THE ruling in the application for a peace order by five disgruntled members of the Apostolic Faith Mission (AFM) of Africa against its overseer reverend Tony Tshuma (90) and 40 others is set to be made at the Western Commonage Court tomorrow.
This followed last week’s High Court order compelling Tshuma not to expel or demote members challenging his authority.
The matter was heard by Western Commonage Court magistrate Tancy Dube who had previously recused herself without giving reasons.
Dube remanded the case to June 5 for ruling after Tshuma’s lawyer Walter Nyabadza tried to contest why the case was brought to the same magistrate who had earlier recused herself.
In their submissions, the disgruntled members indicated that it was paramount that they be granted an order compelling Tshuma and his faction to stop harassing or perpetuating violence against them.
One of the peace order applicants, Mike Moyo, yesterday said Nyabadza had attempted to block their application for a peace order by hiding behind the pending High Court case, but now that the High Court had ruled in their favour, it was necessary for the Magistrates’ Court to deal with their application.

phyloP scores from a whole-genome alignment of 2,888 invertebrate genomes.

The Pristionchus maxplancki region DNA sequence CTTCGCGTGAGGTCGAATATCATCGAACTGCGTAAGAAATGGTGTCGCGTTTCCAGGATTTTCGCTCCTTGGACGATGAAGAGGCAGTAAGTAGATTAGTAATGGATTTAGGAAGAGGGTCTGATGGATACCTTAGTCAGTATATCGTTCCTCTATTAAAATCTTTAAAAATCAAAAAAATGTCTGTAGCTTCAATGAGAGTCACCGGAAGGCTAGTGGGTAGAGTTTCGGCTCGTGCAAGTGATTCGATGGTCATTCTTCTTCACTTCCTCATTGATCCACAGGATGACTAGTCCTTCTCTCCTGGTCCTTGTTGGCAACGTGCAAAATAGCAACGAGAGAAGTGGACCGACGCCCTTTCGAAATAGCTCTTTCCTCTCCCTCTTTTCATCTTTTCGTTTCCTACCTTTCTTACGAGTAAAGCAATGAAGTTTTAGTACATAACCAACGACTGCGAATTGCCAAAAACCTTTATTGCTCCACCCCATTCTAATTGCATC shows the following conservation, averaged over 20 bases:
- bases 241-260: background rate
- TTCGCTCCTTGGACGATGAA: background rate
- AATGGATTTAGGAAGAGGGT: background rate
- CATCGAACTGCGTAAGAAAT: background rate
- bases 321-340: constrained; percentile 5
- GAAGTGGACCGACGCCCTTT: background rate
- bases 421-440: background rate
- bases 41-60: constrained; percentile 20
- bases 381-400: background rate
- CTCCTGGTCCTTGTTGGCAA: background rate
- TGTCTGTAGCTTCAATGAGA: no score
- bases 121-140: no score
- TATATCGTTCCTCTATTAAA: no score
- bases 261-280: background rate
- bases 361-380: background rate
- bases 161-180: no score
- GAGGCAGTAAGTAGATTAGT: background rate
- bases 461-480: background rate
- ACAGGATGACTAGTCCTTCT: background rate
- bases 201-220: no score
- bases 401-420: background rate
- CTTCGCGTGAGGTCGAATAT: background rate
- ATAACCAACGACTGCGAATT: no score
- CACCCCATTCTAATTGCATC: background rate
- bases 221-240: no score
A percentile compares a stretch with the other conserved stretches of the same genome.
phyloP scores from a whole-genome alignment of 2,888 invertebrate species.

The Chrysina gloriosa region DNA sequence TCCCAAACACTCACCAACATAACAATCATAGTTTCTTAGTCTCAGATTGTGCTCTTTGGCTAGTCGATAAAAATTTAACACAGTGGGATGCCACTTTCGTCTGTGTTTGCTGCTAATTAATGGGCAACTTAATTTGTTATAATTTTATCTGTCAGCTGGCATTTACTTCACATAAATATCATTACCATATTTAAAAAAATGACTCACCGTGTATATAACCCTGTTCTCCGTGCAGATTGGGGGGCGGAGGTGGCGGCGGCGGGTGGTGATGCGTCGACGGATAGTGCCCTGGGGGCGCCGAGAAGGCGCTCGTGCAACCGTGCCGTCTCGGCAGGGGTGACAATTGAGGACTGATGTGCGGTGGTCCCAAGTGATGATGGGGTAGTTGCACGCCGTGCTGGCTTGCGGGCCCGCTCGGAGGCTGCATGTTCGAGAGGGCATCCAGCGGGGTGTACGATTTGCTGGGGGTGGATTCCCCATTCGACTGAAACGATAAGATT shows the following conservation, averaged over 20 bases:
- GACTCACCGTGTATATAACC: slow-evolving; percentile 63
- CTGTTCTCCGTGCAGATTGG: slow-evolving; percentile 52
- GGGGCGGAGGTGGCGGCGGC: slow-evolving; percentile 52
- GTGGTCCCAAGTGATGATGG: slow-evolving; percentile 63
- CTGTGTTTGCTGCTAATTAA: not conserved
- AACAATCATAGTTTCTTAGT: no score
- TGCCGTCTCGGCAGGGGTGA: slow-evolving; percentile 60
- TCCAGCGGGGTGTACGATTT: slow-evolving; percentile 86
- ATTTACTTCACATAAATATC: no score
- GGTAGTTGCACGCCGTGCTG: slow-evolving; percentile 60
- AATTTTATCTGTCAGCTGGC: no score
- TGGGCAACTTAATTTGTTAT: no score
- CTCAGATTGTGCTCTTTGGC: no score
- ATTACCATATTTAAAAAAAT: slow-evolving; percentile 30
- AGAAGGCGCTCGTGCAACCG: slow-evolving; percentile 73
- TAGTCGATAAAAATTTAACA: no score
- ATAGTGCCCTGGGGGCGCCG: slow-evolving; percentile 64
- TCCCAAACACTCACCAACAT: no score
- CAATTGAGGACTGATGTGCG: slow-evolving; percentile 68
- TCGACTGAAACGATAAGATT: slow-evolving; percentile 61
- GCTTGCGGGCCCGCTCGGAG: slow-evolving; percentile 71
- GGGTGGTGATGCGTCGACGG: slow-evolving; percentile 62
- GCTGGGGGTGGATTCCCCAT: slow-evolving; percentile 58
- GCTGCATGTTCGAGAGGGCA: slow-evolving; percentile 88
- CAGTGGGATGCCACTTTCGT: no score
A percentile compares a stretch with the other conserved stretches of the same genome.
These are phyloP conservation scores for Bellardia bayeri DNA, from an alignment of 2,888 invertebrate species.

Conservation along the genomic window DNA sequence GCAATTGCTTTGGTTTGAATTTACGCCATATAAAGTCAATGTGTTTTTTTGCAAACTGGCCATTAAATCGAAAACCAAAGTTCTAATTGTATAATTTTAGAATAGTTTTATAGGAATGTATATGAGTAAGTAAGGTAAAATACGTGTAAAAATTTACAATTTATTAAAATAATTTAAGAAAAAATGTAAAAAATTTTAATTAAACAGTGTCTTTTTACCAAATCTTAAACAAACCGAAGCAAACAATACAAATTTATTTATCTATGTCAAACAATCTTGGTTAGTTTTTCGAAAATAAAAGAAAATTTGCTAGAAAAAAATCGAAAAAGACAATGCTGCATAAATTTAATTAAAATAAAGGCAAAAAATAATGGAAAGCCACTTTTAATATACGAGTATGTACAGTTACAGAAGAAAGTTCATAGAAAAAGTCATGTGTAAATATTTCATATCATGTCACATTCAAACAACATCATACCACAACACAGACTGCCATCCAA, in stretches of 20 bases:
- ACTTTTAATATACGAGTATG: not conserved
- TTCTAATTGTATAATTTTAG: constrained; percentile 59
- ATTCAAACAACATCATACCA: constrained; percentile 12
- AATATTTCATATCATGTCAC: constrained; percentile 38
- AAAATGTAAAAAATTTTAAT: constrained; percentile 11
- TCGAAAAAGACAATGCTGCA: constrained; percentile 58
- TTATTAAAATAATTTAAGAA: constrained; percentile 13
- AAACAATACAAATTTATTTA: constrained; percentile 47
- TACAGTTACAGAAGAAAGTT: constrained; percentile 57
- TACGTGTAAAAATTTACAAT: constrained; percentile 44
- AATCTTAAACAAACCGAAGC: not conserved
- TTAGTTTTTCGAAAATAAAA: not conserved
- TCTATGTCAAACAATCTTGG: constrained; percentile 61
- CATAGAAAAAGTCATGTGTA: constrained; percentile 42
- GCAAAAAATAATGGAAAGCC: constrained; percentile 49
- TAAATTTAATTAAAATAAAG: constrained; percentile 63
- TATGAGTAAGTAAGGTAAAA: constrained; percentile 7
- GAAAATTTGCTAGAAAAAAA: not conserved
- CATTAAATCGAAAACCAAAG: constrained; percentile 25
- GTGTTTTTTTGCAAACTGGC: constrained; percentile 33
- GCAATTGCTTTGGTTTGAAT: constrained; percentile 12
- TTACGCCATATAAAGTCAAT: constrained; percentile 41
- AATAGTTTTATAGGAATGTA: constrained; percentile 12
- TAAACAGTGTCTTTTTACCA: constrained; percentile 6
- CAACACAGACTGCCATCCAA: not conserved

“Nyabadza had tried to block our application saying there is a pending High Court case which in fact, concerned the leadership and the constitution of the church,” Moyo said.
“Besides that, he failed to realise that though there was a pending High Court case, we as church members needed freedom of worship at the church. Now that the High Court has ruled in our favour, we are waiting for the ruling on our peace order application.”
In the High Court case the church headquartered in Lobengula was being challenged by reverend Clement Nyathi and other disgruntled church ministers who filed an application challenging Tshuma’s authority and accusing him of having imposed himself as head of the flock.
After hearing the arguments of both parties last Tuesday, judge Justice Maxwell Takuva first reserved judgment but subsequently delivered it barring Tshuma and his ministers from making church decisions which involve disputes before the court.